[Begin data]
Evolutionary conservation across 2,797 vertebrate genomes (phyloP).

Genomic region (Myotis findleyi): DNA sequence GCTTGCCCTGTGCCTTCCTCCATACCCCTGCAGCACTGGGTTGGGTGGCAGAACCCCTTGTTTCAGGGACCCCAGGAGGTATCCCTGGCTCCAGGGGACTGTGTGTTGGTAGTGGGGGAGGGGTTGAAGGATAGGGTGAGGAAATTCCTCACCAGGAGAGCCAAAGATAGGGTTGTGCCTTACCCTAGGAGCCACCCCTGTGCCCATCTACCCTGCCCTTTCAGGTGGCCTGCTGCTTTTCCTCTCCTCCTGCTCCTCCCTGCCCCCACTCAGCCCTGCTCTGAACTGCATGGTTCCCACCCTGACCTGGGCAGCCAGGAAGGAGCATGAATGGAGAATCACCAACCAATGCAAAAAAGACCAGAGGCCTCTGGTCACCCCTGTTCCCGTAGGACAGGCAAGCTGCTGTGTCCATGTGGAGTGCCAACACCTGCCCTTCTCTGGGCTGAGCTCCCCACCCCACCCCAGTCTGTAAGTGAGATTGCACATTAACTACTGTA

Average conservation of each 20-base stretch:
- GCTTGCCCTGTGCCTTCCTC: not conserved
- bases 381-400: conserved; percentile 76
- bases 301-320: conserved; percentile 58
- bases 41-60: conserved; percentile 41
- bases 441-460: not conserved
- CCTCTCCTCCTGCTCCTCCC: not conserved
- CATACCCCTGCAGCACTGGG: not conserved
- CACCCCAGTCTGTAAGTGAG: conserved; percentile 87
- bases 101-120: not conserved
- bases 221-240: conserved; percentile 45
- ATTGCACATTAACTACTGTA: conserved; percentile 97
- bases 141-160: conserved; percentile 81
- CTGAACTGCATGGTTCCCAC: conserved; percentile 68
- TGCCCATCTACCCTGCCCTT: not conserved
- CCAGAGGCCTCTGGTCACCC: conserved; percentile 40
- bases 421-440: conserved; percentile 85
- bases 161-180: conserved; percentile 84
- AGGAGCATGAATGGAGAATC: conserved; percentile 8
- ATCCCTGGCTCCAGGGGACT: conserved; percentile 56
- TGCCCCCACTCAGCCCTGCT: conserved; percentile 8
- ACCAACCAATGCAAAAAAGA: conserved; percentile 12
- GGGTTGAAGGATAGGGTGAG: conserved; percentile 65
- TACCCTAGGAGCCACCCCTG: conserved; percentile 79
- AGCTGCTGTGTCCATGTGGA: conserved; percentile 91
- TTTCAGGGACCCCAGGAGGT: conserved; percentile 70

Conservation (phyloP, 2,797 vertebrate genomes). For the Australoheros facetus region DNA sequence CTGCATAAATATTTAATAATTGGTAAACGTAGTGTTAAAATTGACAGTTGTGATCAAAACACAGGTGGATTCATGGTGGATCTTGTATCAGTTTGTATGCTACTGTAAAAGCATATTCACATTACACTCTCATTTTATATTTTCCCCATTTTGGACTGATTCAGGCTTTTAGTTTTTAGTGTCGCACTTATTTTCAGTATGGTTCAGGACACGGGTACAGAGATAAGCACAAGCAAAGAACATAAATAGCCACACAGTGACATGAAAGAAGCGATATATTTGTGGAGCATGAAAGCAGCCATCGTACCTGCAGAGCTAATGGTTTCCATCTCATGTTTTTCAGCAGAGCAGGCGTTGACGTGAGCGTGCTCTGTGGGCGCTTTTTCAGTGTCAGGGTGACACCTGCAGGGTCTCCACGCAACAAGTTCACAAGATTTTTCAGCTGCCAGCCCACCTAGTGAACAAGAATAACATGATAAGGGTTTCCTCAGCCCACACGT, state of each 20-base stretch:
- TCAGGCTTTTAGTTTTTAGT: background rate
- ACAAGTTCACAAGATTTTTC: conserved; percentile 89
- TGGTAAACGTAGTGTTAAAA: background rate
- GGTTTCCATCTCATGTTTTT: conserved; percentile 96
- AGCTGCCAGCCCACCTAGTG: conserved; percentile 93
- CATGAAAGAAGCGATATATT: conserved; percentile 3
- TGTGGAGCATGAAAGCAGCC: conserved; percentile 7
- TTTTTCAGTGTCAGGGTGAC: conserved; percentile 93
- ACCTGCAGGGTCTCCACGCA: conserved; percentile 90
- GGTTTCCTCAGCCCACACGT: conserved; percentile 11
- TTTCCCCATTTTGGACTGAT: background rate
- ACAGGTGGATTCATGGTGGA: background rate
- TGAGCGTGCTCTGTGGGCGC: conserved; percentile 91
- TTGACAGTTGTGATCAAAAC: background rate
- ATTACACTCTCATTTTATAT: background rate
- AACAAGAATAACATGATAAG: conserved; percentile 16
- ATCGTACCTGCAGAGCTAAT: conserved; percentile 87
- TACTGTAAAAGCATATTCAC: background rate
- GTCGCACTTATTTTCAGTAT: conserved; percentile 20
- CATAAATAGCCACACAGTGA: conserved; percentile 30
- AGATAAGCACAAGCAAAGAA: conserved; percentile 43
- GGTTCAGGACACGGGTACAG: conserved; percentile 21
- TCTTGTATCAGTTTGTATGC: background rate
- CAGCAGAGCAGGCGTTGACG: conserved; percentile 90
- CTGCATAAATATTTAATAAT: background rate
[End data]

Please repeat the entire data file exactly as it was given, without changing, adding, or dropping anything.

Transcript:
Evolutionary conservation across 2,797 vertebrate genomes (phyloP).

Genomic region (Myotis findleyi): DNA sequence GCTTGCCCTGTGCCTTCCTCCATACCCCTGCAGCACTGGGTTGGGTGGCAGAACCCCTTGTTTCAGGGACCCCAGGAGGTATCCCTGGCTCCAGGGGACTGTGTGTTGGTAGTGGGGGAGGGGTTGAAGGATAGGGTGAGGAAATTCCTCACCAGGAGAGCCAAAGATAGGGTTGTGCCTTACCCTAGGAGCCACCCCTGTGCCCATCTACCCTGCCCTTTCAGGTGGCCTGCTGCTTTTCCTCTCCTCCTGCTCCTCCCTGCCCCCACTCAGCCCTGCTCTGAACTGCATGGTTCCCACCCTGACCTGGGCAGCCAGGAAGGAGCATGAATGGAGAATCACCAACCAATGCAAAAAAGACCAGAGGCCTCTGGTCACCCCTGTTCCCGTAGGACAGGCAAGCTGCTGTGTCCATGTGGAGTGCCAACACCTGCCCTTCTCTGGGCTGAGCTCCCCACCCCACCCCAGTCTGTAAGTGAGATTGCACATTAACTACTGTA

Average conservation of each 20-base stretch:
- GCTTGCCCTGTGCCTTCCTC: not conserved
- bases 381-400: conserved; percentile 76
- bases 301-320: conserved; percentile 58
- bases 41-60: conserved; percentile 41
- bases 441-460: not conserved
- CCTCTCCTCCTGCTCCTCCC: not conserved
- CATACCCCTGCAGCACTGGG: not conserved
- CACCCCAGTCTGTAAGTGAG: conserved; percentile 87
- bases 101-120: not conserved
- bases 221-240: conserved; percentile 45
- ATTGCACATTAACTACTGTA: conserved; percentile 97
- bases 141-160: conserved; percentile 81
- CTGAACTGCATGGTTCCCAC: conserved; percentile 68
- TGCCCATCTACCCTGCCCTT: not conserved
- CCAGAGGCCTCTGGTCACCC: conserved; percentile 40
- bases 421-440: conserved; percentile 85
- bases 161-180: conserved; percentile 84
- AGGAGCATGAATGGAGAATC: conserved; percentile 8
- ATCCCTGGCTCCAGGGGACT: conserved; percentile 56
- TGCCCCCACTCAGCCCTGCT: conserved; percentile 8
- ACCAACCAATGCAAAAAAGA: conserved; percentile 12
- GGGTTGAAGGATAGGGTGAG: conserved; percentile 65
- TACCCTAGGAGCCACCCCTG: conserved; percentile 79
- AGCTGCTGTGTCCATGTGGA: conserved; percentile 91
- TTTCAGGGACCCCAGGAGGT: conserved; percentile 70

Conservation (phyloP, 2,797 vertebrate genomes). For the Australoheros facetus region DNA sequence CTGCATAAATATTTAATAATTGGTAAACGTAGTGTTAAAATTGACAGTTGTGATCAAAACACAGGTGGATTCATGGTGGATCTTGTATCAGTTTGTATGCTACTGTAAAAGCATATTCACATTACACTCTCATTTTATATTTTCCCCATTTTGGACTGATTCAGGCTTTTAGTTTTTAGTGTCGCACTTATTTTCAGTATGGTTCAGGACACGGGTACAGAGATAAGCACAAGCAAAGAACATAAATAGCCACACAGTGACATGAAAGAAGCGATATATTTGTGGAGCATGAAAGCAGCCATCGTACCTGCAGAGCTAATGGTTTCCATCTCATGTTTTTCAGCAGAGCAGGCGTTGACGTGAGCGTGCTCTGTGGGCGCTTTTTCAGTGTCAGGGTGACACCTGCAGGGTCTCCACGCAACAAGTTCACAAGATTTTTCAGCTGCCAGCCCACCTAGTGAACAAGAATAACATGATAAGGGTTTCCTCAGCCCACACGT, state of each 20-base stretch:
- TCAGGCTTTTAGTTTTTAGT: background rate
- ACAAGTTCACAAGATTTTTC: conserved; percentile 89
- TGGTAAACGTAGTGTTAAAA: background rate
- GGTTTCCATCTCATGTTTTT: conserved; percentile 96
- AGCTGCCAGCCCACCTAGTG: conserved; percentile 93
- CATGAAAGAAGCGATATATT: conserved; percentile 3
- TGTGGAGCATGAAAGCAGCC: conserved; percentile 7
- TTTTTCAGTGTCAGGGTGAC: conserved; percentile 93
- ACCTGCAGGGTCTCCACGCA: conserved; percentile 90
- GGTTTCCTCAGCCCACACGT: conserved; percentile 11
- TTTCCCCATTTTGGACTGAT: background rate
- ACAGGTGGATTCATGGTGGA: background rate
- TGAGCGTGCTCTGTGGGCGC: conserved; percentile 91
- TTGACAGTTGTGATCAAAAC: background rate
- ATTACACTCTCATTTTATAT: background rate
- AACAAGAATAACATGATAAG: conserved; percentile 16
- ATCGTACCTGCAGAGCTAAT: conserved; percentile 87
- TACTGTAAAAGCATATTCAC: background rate
- GTCGCACTTATTTTCAGTAT: conserved; percentile 20
- CATAAATAGCCACACAGTGA: conserved; percentile 30
- AGATAAGCACAAGCAAAGAA: conserved; percentile 43
- GGTTCAGGACACGGGTACAG: conserved; percentile 21
- TCTTGTATCAGTTTGTATGC: background rate
- CAGCAGAGCAGGCGTTGACG: conserved; percentile 90
- CTGCATAAATATTTAATAAT: background rate